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High-tech timber: Laboratory near Chicago

In surroundings like these, the construction of a lab can become a political issue. Home to old maples and beeches, Warren Woods State Park is a 1.2-km² natural reserve on the southeast shore of Lake Michigan, about 110 km from Chicago. In 2010, the University of Chicago acquired a neighbouring lot in order to build a new research laboratory for biology. Neighbours who had feared that an industrial-chic or high-tech structure would be plonked down in the middle of their idyllic environment were happy that this was not the case. The new building, which measures 220 m², features a wooden shell and long shed roof which make it a subtle addition to its surroundings. At first glance, it could pass as a children’s day-care centre. The architects value quality of stay as well. Aside from the lab and seminar rooms, there is also a kitchenette and three small cabins for long-term research visits.

Sustainability was high on the priority list for this building. Passive-energy structures are becoming more and more popular in the USA: about 150 buildings currently fulfil the country’s strict energy-efficiency criteria. All the same, this project was a first for GO Logic and their clients. It is the first passive-energy laboratory building in North America and only the fifth worldwide to be certified according to the requirements of the Darmstadt Passive House Institute. With 7,200 heating degree days, Three Oaks is considered a cold climate zone. However, one of the architects’ primary concern was protecting the building’s rooms from overheating in the summertime. The laboratory equipment in particular, including climatic chambers for plants, incubators and instruments for DNA analysis, give off a lot of heat. This is why this equipment occupies a room with small windows on the northeast corner of the building. Furthermore, the jutting upper storey provides shelter from the sun. On the other hand, the large, open seminar room with kitchenette is located on the southeast side and features extensive patio doors leading outside. When required, these can be closed off with sliding shades of perforated steel.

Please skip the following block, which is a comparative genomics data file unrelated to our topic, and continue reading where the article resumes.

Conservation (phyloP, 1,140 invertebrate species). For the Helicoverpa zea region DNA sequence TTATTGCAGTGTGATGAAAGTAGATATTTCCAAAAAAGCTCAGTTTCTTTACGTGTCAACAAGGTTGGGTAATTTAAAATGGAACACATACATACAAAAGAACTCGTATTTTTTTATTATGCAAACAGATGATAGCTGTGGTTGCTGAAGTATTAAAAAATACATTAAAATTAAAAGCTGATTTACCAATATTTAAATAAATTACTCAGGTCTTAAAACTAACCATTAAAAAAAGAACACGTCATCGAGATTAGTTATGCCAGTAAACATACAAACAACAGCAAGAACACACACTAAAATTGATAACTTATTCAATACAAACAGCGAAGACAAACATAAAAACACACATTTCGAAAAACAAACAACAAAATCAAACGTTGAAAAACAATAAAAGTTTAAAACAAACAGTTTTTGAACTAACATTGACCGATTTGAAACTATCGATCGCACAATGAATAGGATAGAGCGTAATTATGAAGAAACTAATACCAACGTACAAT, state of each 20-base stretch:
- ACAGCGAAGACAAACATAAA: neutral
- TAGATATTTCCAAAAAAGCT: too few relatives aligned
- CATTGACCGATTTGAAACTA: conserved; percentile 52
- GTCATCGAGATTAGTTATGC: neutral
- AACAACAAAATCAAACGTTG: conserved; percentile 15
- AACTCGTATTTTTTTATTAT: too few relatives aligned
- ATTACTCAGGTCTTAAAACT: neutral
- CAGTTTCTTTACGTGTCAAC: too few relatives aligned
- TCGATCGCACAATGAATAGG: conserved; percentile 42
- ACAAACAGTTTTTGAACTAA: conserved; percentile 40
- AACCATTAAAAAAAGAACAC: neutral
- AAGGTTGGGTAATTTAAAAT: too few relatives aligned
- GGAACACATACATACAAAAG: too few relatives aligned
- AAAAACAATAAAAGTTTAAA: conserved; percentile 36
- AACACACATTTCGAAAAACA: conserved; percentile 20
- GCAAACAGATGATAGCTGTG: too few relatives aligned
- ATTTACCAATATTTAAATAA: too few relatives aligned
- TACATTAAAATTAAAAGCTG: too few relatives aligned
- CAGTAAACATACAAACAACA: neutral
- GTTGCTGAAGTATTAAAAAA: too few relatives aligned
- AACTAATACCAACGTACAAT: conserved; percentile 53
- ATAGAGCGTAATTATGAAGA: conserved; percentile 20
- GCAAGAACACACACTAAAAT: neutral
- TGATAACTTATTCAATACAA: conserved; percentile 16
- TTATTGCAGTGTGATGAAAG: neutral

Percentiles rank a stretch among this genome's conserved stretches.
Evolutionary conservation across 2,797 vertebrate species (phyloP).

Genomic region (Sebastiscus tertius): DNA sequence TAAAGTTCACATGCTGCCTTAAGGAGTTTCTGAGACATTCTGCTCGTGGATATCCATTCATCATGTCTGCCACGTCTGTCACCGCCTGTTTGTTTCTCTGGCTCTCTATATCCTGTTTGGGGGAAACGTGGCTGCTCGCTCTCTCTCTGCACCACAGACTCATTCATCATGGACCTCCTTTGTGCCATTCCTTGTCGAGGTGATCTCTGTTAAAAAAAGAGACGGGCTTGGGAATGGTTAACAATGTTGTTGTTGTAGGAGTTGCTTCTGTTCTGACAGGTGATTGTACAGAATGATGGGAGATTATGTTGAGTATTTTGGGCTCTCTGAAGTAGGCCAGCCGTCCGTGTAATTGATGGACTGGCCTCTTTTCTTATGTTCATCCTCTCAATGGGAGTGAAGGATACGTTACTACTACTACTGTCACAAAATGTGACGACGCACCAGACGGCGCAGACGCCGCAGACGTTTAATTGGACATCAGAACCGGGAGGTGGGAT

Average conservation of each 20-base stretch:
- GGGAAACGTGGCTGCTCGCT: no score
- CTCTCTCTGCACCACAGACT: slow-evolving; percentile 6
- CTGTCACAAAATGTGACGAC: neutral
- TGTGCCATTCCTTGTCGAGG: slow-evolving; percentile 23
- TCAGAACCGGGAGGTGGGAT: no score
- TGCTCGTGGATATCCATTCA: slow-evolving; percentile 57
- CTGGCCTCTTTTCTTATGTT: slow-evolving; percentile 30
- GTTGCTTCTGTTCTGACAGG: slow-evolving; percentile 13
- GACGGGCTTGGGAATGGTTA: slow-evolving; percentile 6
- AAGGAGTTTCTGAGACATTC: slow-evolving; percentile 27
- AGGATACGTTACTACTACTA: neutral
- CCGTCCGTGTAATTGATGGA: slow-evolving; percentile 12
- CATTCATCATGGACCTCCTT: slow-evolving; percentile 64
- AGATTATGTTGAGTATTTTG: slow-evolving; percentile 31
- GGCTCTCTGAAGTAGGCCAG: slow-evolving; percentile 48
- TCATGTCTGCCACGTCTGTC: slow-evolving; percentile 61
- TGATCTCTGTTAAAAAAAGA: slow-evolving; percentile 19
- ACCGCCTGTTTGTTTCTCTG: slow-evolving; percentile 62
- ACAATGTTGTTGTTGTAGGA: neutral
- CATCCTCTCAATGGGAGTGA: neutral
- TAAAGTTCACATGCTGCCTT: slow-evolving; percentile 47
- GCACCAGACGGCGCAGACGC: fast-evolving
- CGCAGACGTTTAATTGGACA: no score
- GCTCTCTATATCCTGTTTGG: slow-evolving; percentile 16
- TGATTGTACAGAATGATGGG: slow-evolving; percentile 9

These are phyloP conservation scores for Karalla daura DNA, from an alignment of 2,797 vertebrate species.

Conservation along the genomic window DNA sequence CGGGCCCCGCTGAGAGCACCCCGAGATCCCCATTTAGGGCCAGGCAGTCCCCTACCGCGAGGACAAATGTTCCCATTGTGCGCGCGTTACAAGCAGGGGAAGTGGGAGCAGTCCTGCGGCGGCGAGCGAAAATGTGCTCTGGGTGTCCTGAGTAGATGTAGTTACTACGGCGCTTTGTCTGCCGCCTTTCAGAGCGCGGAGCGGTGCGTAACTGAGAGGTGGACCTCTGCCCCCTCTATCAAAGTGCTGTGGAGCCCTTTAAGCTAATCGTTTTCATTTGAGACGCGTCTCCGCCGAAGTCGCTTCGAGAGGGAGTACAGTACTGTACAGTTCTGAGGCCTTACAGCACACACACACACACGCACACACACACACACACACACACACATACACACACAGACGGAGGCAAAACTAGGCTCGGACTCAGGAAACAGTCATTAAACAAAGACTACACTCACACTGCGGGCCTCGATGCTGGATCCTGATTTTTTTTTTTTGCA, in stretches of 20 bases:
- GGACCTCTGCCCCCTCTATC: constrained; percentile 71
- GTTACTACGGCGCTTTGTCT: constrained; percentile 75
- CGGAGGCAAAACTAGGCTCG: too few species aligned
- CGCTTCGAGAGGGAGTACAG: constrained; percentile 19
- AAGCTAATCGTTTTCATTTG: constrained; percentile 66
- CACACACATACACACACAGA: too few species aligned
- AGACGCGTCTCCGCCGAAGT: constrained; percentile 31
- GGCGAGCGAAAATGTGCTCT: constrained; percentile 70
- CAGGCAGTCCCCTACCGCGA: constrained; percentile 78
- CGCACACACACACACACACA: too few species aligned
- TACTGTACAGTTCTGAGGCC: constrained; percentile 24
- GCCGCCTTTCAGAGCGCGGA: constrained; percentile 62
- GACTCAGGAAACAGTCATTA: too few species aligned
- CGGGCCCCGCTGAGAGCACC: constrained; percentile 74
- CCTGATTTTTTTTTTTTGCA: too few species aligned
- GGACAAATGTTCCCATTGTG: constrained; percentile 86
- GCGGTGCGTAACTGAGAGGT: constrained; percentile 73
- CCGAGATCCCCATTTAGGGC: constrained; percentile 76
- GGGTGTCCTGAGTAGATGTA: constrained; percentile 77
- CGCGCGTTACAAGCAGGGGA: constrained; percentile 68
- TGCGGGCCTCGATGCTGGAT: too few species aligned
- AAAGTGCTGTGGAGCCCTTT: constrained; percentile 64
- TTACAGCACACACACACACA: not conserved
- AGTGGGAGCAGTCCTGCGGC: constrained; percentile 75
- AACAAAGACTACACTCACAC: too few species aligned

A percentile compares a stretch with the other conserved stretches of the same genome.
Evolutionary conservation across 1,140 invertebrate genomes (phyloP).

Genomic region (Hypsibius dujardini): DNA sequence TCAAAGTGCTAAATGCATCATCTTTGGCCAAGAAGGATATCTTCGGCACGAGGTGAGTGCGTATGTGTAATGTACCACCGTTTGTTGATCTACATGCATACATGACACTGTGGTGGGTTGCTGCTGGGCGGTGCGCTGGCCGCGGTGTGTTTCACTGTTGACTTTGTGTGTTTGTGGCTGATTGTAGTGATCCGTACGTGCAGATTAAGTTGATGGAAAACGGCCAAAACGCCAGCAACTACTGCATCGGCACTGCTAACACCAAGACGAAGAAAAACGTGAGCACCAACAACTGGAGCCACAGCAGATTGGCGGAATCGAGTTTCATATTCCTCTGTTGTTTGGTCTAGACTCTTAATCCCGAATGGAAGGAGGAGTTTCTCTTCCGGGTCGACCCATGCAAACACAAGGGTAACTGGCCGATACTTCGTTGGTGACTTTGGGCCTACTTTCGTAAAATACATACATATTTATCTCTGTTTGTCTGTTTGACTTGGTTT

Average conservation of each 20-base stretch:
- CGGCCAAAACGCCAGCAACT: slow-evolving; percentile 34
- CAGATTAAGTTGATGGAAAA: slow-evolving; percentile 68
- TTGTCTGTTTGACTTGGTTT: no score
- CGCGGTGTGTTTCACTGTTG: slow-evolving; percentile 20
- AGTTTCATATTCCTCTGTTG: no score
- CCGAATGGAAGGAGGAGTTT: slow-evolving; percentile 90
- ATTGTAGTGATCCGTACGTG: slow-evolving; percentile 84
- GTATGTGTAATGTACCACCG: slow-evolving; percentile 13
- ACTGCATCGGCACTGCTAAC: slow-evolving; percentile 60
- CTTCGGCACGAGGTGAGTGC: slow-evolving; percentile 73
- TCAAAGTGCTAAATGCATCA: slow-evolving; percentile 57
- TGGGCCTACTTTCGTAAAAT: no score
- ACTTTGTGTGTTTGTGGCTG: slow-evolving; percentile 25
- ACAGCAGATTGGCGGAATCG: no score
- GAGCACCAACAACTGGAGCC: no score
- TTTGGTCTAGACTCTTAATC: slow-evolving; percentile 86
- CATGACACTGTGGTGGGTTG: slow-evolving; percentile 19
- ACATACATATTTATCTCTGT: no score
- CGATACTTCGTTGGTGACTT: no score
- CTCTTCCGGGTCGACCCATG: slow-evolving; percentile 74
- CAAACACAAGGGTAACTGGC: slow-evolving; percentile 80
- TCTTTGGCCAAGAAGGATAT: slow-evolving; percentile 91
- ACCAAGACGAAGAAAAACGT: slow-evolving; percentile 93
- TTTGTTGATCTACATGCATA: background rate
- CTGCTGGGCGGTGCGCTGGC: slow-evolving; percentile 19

The heat from the laboratory equipment is not merely released into the air; rather, it is used to heat the other areas of the building in winter. Ventilation ducts collect the warm air from the labs and distribute it throughout the entire building. The architects are convinced that no other heating system is required, but they have installed an additional heating pump for exterior air. In the summer, this helps cool the air as well. What’s more, the intensive night ventilation helps maintain an ambient interior temperature during the warm seasons. The lab has no basement: its concrete floor slab is insulated with 20 cm of EPS. The exterior walls consist of sandwiched panels of OSB boards, insulation known as SIPS or structural insulation panels and a further wooden stand construction insulated with cellulose on the inside. Even the gaps in the 75-cm high roof joists have been filled with cellulose insulation.

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